The signage also helps those wandering Paseo del Rio locate accessible routes, which, finally, most of the downtown River Walk is.  For years, many preservationists balked at altering Robert H.H. Hugman’s original designs to make accessible pathways, and the city shied away from the expense.  I must confess I, too, was skeptical architects could incorporate the necessary changes without damaging the aesthetic appeal. 

But Judy Babbitt, the city’s Access Compliance Manager, never quit in spite of strong opposition.  Judy always has been reminded on a daily basis where virtually every violation of the Americans with Disabilities Act is located downtown because she wheels it continually.  She literally has devoted decades to the campaign to eradicate unnecessary obstacles. 

According to the Public Works Department website, which includes accessibility maps: 

Since the early 1980’s, the City of San Antonio has been active in eliminating architectural barriers and in creating wheelchair accessibility to and along the River Walk. The City has improved more than 50 locations during these two decades, generating new ramps, pathways and, with the help of private businesses, new elevators.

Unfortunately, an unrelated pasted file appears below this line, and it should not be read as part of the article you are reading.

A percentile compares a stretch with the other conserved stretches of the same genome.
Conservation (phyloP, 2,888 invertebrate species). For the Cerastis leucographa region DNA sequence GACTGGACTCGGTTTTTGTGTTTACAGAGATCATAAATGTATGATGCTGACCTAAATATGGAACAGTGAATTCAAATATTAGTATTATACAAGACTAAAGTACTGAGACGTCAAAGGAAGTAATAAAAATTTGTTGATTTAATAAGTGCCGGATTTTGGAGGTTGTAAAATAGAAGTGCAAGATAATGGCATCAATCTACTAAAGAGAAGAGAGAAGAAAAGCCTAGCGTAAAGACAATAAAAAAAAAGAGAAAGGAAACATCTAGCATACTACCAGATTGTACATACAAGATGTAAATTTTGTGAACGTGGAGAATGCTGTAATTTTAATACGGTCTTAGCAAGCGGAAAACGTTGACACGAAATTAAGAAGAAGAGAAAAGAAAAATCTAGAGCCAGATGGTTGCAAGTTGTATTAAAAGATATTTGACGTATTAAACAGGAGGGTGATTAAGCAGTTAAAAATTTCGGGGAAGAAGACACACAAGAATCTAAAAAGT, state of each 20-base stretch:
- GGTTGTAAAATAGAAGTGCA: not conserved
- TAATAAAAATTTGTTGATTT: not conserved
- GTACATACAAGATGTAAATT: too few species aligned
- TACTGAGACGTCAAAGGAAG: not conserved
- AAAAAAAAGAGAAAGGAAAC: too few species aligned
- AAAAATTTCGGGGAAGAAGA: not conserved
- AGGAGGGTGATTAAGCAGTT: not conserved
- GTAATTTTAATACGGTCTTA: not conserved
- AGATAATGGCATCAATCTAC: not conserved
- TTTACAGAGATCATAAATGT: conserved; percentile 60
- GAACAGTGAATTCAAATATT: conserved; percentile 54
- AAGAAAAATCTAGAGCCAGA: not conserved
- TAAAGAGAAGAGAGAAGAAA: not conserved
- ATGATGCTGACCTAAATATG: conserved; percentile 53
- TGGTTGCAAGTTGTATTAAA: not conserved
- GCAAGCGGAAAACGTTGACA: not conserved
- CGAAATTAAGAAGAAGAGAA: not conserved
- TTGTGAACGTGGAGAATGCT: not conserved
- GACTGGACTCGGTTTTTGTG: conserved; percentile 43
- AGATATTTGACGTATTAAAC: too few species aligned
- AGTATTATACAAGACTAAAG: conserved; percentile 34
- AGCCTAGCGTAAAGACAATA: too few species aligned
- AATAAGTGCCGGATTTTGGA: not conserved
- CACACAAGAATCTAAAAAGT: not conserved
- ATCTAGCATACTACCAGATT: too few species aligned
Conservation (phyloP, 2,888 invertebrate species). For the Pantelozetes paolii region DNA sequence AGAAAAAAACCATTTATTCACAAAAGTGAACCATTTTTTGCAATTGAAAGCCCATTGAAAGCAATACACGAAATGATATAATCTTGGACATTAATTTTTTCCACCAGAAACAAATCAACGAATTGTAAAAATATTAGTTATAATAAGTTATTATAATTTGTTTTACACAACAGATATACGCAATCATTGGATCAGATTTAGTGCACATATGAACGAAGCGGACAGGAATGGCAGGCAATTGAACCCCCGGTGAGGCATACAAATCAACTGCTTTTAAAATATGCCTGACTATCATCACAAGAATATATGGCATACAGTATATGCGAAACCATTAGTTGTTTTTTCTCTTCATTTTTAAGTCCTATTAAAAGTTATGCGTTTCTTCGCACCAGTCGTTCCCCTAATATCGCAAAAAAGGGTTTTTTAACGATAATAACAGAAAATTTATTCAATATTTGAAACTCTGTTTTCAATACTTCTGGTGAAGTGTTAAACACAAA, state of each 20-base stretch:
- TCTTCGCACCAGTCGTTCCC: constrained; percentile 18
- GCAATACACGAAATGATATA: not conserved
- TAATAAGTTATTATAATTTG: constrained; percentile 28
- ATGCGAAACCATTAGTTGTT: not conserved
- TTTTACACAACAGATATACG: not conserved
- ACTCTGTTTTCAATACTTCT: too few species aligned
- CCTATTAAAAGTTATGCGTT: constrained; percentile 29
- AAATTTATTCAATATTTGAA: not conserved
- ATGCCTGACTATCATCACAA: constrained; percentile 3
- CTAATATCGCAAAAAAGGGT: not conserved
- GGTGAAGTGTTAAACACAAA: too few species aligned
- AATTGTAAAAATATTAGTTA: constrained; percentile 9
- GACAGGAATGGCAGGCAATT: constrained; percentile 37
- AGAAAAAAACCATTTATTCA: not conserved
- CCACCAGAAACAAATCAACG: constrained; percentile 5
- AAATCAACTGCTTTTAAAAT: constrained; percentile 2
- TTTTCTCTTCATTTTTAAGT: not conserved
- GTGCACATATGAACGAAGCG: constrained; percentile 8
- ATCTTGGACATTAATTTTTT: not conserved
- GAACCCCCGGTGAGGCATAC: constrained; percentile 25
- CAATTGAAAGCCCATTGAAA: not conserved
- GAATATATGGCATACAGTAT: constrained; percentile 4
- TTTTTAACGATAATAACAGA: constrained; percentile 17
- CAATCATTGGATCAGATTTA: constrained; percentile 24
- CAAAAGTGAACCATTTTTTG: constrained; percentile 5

As a frequent critic of the city’s tendency to “value-engineer” the character out of projects, I am totally bowled over by the sensitivity and quality of materials used in the new system of ramps.  They are handsome additions to the River Walk.  Sensitive areas, such as the stepping-stones by the fountain by Omni La Mansion del Rio, were not ruined.  The craftsmanship of the inserts eliminating the dangerous openings is exquisite. 

Like many pedestrians presented with the choice, I find myself often opting for the ramps over steps.  It feels good to stretch out one’s calves on the slight incline and reminds me what strength would be required to propel oneself up them using only arm-power.  Judy should have just challenged all the nay-sayers years ago to arm-wrestle her for the right to make Paseo del Rio accessible.  The paths would have been completed more than a decade earlier.   

Note Added on September 18, 2010More improvements ahead….

Update on January 27, 2012: The City’s efforts to make the downtown River Walk more accessible are receiving recognition:

The Governor’s Committee on People with Disabilities, in partnership with the Accessibility Professionals Association (APA), has announced the winners of the 2011 Accessibility Awards, which recognize businesses and organizations that go above and beyond the legal requirements to provide both physical and service accessibility to people with disabilities.

City of San Antonio Historic River Walk Downtown (San Antonio)
Owner: City of San Antonio
Design Professional: Beaty Palmer Architects, Inc – Michael Beaty AIA, Principal